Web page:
Red alert on energy drinks
We have had many stories written about Redbull and how it causes problem for the heart. Now here are more reasons not to drink energy drinks as research shows more problems arising with the consumption of these liquids.
A recent three-year study of calls to a Chicago poison center found more than 250 cases of caffeine-supplement overdose, with 12% of those requiring hospitalization. Nearly two-thirds of the hospitalizations involved the intensive care unit. Symptoms included insomnia, palpitations, tremors, sweating, nausea, vomiting, diarrhea and chest pains. The average age of patients was 21. Another poison center study focused on Redline. Nine cases requiring hospitalization related to this specific drink were reported in the California Poison Control System database in a two-year period, with severe symptoms involved.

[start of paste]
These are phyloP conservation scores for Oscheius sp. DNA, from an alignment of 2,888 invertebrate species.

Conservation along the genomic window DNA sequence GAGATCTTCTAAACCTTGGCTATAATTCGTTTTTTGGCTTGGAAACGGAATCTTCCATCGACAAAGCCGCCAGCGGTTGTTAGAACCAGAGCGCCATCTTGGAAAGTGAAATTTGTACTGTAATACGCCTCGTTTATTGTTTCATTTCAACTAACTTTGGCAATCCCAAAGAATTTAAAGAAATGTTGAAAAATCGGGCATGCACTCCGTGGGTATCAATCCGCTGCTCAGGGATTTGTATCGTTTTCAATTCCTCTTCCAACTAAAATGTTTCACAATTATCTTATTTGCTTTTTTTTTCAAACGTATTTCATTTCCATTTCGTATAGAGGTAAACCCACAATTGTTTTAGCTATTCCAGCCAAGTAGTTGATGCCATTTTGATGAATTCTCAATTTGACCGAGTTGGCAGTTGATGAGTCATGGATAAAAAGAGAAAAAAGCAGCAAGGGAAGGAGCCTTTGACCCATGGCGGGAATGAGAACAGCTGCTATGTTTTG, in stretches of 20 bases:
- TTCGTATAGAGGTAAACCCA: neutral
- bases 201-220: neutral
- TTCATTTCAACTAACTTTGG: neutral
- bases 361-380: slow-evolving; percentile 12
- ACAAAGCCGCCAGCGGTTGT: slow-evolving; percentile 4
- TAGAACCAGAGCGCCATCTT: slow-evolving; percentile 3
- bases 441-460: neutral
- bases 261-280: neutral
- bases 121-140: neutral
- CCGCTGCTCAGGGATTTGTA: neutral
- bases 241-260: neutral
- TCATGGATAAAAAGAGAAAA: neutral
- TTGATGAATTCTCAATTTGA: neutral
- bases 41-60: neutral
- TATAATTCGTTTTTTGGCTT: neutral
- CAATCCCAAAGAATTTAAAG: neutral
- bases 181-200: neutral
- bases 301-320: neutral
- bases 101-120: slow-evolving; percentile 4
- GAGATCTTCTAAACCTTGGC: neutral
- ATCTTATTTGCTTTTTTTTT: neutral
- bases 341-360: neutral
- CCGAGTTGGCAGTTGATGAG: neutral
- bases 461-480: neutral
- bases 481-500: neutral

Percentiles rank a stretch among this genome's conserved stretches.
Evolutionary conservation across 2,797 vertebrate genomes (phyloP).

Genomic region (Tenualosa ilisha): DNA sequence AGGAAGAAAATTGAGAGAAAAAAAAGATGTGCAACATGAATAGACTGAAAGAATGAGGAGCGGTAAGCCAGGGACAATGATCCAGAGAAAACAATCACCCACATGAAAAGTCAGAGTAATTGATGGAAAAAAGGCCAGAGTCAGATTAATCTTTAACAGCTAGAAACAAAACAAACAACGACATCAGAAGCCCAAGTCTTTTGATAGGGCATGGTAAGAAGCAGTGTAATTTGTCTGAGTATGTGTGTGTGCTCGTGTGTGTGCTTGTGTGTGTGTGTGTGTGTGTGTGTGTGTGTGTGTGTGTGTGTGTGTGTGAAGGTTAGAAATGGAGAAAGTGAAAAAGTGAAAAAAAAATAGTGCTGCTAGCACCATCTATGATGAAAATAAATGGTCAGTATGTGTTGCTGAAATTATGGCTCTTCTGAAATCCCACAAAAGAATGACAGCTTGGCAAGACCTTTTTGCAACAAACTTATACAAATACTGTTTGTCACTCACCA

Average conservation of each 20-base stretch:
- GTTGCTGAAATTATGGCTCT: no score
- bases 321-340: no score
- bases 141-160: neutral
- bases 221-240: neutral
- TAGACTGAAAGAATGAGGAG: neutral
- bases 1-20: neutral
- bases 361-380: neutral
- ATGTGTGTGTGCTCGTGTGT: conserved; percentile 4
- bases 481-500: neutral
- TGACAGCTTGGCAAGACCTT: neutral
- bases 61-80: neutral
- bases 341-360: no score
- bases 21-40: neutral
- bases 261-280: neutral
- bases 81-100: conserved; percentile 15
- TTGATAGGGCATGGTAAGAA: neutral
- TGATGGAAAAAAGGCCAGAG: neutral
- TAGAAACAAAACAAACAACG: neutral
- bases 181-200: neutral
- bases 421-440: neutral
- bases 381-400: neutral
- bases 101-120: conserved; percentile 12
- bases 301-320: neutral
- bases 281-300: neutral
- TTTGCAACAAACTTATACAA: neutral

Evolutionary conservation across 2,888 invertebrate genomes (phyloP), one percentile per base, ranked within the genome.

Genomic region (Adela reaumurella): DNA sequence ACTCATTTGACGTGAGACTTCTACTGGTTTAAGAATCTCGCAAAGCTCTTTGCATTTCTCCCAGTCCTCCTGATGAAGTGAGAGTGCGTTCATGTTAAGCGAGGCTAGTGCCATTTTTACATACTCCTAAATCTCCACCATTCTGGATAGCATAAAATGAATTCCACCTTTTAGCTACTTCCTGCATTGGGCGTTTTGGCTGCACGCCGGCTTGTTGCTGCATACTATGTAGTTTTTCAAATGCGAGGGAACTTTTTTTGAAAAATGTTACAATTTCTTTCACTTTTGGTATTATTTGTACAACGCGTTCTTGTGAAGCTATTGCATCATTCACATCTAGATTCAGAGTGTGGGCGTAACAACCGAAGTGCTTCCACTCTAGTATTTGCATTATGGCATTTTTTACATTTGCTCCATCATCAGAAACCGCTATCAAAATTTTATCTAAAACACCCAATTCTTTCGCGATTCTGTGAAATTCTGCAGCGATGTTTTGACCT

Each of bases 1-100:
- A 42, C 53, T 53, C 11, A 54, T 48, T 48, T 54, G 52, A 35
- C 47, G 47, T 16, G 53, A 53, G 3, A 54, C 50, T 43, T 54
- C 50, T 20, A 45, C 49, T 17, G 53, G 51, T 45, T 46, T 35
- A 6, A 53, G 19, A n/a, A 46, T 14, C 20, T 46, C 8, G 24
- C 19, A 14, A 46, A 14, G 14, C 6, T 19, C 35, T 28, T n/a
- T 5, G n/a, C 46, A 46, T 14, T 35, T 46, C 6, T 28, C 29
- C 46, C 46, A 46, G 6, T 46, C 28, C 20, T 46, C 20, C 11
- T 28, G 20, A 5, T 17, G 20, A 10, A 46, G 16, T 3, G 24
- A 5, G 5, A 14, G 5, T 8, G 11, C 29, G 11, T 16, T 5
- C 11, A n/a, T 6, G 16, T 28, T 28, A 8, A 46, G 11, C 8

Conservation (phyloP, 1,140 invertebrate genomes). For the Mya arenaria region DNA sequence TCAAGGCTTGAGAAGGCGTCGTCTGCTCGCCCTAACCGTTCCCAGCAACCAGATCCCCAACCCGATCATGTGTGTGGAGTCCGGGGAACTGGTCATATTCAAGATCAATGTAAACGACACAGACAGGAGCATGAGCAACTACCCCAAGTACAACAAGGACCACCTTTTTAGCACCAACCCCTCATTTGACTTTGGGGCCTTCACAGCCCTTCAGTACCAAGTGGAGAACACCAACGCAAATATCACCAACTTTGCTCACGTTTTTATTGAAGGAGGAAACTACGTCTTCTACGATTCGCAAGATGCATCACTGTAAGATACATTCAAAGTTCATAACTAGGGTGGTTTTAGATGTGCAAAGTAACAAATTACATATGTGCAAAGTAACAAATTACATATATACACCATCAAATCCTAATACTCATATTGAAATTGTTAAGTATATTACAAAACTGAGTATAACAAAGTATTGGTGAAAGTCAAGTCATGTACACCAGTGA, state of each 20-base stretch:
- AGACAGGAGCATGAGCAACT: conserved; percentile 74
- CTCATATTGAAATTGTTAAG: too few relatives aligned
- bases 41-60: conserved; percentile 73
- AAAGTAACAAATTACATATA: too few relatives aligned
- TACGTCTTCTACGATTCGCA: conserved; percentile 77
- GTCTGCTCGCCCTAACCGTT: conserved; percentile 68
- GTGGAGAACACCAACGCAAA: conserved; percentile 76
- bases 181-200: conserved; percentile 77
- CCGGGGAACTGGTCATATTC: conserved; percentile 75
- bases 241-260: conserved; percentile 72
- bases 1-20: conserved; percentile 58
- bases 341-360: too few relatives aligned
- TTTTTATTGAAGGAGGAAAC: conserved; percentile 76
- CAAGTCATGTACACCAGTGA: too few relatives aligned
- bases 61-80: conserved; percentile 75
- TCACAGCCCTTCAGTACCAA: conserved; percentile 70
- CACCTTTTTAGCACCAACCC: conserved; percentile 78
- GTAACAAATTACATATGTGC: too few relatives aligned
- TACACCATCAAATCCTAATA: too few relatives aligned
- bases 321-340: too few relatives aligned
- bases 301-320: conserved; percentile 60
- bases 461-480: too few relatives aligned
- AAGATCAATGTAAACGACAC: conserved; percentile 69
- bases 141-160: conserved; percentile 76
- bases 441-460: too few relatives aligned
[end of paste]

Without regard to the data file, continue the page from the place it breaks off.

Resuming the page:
Here is a case of a boy who had severe stomach pains for two months and when they did an endoscopy, this is what they found:
The findings were impressive: severe inflammation, bleeding and ulcerations in a part of the small intestine called the duodenum, the portion of the intestine closest to the stomach.
When the medical team's members went back and got further history, they learned that the teen had been drinking several Redline energy drinks a day. Energy drinks, including Red Bull, Rockstar and Full Throttle, have become extremely popular over the last decade because they can give lift when needed, such as when studying for finals or partying into the wee hours.